Like Bret Easton Ellis, Whit Stillman is interested in the hazy, dreamlike world of the New York yuppie—the "young, upwardly-mobile professional," as defined here by Dez, employee of The Club, NY's hottest nightspot circa 1980.
Stillman's clearly a romantic in terms of the richness and texture of the language he puts in his characters' mouths. "You're not gay," Charlotte tells Dez, "but you....you have a gay mouth." Later, she tells Dez, "You're not fit to lick the boots of my real gay friends." The dialogue is deliciously effervescent—the lines snap, crackle and pop with cadence and music.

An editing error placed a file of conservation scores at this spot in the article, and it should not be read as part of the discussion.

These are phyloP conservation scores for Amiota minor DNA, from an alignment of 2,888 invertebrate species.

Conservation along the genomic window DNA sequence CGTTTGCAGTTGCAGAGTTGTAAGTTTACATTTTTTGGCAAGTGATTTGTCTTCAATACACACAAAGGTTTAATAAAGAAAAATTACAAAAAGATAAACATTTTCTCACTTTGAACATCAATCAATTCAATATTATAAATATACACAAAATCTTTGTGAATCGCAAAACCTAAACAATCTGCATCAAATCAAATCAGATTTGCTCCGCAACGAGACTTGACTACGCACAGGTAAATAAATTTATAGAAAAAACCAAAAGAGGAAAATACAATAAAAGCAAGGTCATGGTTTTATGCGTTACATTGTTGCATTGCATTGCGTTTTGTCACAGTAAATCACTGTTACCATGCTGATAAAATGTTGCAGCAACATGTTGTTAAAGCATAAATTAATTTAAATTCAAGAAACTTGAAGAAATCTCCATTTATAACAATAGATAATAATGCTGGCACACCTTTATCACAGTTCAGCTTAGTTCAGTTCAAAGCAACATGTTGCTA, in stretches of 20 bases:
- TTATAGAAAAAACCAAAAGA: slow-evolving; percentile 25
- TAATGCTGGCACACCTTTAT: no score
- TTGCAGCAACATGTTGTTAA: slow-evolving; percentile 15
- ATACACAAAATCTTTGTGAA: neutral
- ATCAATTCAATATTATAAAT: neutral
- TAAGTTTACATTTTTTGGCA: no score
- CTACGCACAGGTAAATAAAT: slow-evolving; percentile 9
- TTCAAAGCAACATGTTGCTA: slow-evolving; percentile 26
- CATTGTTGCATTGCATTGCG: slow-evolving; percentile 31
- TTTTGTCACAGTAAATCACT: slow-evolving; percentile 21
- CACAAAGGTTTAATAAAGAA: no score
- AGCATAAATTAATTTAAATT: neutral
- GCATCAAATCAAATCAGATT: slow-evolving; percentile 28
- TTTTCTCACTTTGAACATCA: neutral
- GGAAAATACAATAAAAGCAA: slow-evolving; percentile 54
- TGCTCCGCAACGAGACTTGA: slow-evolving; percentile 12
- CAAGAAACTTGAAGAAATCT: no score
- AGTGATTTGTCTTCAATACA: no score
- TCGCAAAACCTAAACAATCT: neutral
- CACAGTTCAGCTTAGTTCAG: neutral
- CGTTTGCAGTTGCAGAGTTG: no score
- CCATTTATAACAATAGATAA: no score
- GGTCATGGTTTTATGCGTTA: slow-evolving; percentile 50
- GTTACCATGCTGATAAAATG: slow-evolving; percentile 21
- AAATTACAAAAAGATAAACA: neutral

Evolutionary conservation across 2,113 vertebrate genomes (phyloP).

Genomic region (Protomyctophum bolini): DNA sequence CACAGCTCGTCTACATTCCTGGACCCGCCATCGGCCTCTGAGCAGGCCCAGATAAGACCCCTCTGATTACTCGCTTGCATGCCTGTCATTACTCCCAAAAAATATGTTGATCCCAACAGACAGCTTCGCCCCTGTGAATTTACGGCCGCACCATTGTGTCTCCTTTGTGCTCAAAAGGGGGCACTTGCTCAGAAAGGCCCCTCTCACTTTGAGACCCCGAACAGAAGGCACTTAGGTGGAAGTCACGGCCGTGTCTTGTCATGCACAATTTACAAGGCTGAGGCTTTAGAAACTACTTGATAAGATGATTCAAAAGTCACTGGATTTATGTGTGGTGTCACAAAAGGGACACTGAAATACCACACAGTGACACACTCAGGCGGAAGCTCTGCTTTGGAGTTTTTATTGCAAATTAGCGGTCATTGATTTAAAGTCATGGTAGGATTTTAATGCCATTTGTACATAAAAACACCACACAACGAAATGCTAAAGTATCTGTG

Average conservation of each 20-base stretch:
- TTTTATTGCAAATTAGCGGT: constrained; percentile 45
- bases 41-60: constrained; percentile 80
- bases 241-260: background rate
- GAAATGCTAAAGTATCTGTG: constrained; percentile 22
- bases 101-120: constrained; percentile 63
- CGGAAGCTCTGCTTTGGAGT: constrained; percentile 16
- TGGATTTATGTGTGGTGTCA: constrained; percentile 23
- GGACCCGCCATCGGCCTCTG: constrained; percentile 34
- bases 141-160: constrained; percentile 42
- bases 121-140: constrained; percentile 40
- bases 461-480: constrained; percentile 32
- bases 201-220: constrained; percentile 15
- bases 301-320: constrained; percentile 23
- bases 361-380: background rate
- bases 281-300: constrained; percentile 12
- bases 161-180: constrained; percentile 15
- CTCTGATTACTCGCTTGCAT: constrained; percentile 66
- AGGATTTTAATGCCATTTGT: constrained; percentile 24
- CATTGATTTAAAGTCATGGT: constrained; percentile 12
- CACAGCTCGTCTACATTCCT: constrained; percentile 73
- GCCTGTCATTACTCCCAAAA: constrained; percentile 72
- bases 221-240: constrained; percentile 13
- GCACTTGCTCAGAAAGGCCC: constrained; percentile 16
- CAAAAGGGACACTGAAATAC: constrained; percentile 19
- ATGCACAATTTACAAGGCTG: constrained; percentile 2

Which isn't to say anything is lost in story. Stillman's down-the-rabbit-hole plot tosses naive Alice into the backstabbing world of female friendship. Like all good movie heroines, these women are book editors—or will be. With their friends and coworkers, they criticize censorship and blind capitalism and—at one critical point—decode Lady and the Tramp as a tool to brainwash young women into falling for bad boys, the ones who inevitably end up "chasing tail" all around the neighborhood.
With a dead-on soundtrack and career making performances from Kate Beckinsale, Chloe Sevigny (Chloe Sevigny! How can you not love this film?!), and Mackenzie Astin, Stillman's New York takes us back to a time when even economics were simple: how do you like it? More, more, more.